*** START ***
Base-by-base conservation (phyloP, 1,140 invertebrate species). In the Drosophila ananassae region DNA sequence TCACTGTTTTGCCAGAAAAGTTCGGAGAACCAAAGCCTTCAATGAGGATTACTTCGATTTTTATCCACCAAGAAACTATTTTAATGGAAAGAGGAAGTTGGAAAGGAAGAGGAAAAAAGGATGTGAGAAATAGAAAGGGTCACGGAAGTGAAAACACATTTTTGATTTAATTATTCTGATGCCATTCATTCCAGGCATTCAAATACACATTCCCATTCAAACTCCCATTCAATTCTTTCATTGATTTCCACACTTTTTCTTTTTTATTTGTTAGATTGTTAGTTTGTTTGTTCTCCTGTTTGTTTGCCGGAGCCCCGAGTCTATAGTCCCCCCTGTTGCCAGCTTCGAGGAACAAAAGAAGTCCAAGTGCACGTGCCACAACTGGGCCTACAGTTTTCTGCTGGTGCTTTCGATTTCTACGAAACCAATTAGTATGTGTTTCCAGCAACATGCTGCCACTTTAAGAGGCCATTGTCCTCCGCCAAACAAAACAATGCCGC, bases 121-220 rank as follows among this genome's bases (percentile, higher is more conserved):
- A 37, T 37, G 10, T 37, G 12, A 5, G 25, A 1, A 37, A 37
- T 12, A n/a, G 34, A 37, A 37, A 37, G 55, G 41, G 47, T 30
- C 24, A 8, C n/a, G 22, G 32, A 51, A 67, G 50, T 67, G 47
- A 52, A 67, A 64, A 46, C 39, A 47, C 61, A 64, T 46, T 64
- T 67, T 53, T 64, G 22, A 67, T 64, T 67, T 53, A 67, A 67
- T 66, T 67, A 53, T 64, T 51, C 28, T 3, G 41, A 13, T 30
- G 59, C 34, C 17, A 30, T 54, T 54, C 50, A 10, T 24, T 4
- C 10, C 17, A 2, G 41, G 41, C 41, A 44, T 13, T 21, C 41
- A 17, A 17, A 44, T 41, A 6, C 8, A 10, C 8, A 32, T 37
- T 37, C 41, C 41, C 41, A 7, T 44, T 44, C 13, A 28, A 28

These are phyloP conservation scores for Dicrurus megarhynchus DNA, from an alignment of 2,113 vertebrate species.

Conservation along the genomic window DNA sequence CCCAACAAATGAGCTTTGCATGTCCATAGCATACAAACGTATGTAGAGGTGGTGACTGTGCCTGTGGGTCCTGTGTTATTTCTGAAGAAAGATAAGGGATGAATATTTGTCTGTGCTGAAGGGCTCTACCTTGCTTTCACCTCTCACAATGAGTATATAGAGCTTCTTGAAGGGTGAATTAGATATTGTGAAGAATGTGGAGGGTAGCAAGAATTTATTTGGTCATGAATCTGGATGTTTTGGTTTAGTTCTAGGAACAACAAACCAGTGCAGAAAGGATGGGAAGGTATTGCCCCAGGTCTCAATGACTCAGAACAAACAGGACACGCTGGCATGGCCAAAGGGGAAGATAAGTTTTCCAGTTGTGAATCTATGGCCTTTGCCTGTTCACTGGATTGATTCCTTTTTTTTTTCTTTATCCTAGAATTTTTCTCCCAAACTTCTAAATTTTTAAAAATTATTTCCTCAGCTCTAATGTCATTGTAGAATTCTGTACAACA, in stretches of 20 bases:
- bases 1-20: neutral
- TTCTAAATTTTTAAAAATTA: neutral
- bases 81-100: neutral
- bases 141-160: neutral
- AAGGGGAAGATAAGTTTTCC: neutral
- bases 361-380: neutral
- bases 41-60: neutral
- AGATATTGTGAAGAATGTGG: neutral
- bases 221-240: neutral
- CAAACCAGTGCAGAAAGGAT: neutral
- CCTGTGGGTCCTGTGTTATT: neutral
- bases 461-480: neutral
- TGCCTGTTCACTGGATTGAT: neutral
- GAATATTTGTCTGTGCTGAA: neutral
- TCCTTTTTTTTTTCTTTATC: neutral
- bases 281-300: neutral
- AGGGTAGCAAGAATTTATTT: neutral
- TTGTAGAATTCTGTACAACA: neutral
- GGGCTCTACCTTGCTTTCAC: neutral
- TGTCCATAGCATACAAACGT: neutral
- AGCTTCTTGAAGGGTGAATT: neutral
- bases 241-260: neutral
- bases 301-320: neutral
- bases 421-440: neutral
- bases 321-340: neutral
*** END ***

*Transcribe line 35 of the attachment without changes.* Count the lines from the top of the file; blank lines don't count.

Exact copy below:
- bases 241-260: neutral